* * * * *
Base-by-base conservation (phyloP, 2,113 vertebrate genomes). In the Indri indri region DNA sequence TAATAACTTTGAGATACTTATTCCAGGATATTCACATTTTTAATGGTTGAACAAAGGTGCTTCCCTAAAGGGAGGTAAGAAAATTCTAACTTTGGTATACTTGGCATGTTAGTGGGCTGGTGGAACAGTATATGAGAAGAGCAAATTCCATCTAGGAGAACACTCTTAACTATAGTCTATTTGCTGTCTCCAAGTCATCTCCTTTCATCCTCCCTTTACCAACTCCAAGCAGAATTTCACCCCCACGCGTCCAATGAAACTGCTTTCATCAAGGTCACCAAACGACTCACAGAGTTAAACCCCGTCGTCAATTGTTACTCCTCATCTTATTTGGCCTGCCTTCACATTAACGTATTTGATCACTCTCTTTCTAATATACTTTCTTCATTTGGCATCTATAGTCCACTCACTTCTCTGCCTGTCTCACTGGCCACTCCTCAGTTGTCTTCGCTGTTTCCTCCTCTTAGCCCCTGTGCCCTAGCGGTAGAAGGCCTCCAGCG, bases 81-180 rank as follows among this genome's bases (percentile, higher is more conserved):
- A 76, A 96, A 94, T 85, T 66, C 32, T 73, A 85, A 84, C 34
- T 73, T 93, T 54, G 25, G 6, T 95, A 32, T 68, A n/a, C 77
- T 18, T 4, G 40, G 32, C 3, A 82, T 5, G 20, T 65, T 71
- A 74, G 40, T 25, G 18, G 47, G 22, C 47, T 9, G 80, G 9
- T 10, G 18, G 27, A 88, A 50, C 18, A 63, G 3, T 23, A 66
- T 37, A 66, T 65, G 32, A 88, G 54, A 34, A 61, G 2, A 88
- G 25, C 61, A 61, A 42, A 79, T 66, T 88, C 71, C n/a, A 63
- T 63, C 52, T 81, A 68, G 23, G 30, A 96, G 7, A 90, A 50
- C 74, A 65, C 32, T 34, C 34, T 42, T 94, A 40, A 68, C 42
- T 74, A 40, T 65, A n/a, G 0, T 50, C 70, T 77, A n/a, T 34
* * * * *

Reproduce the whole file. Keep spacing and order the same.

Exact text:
Base-by-base conservation (phyloP, 2,113 vertebrate genomes). In the Indri indri region DNA sequence TAATAACTTTGAGATACTTATTCCAGGATATTCACATTTTTAATGGTTGAACAAAGGTGCTTCCCTAAAGGGAGGTAAGAAAATTCTAACTTTGGTATACTTGGCATGTTAGTGGGCTGGTGGAACAGTATATGAGAAGAGCAAATTCCATCTAGGAGAACACTCTTAACTATAGTCTATTTGCTGTCTCCAAGTCATCTCCTTTCATCCTCCCTTTACCAACTCCAAGCAGAATTTCACCCCCACGCGTCCAATGAAACTGCTTTCATCAAGGTCACCAAACGACTCACAGAGTTAAACCCCGTCGTCAATTGTTACTCCTCATCTTATTTGGCCTGCCTTCACATTAACGTATTTGATCACTCTCTTTCTAATATACTTTCTTCATTTGGCATCTATAGTCCACTCACTTCTCTGCCTGTCTCACTGGCCACTCCTCAGTTGTCTTCGCTGTTTCCTCCTCTTAGCCCCTGTGCCCTAGCGGTAGAAGGCCTCCAGCG, bases 81-180 rank as follows among this genome's bases (percentile, higher is more conserved):
- A 76, A 96, A 94, T 85, T 66, C 32, T 73, A 85, A 84, C 34
- T 73, T 93, T 54, G 25, G 6, T 95, A 32, T 68, A n/a, C 77
- T 18, T 4, G 40, G 32, C 3, A 82, T 5, G 20, T 65, T 71
- A 74, G 40, T 25, G 18, G 47, G 22, C 47, T 9, G 80, G 9
- T 10, G 18, G 27, A 88, A 50, C 18, A 63, G 3, T 23, A 66
- T 37, A 66, T 65, G 32, A 88, G 54, A 34, A 61, G 2, A 88
- G 25, C 61, A 61, A 42, A 79, T 66, T 88, C 71, C n/a, A 63
- T 63, C 52, T 81, A 68, G 23, G 30, A 96, G 7, A 90, A 50
- C 74, A 65, C 32, T 34, C 34, T 42, T 94, A 40, A 68, C 42
- T 74, A 40, T 65, A n/a, G 0, T 50, C 70, T 77, A n/a, T 34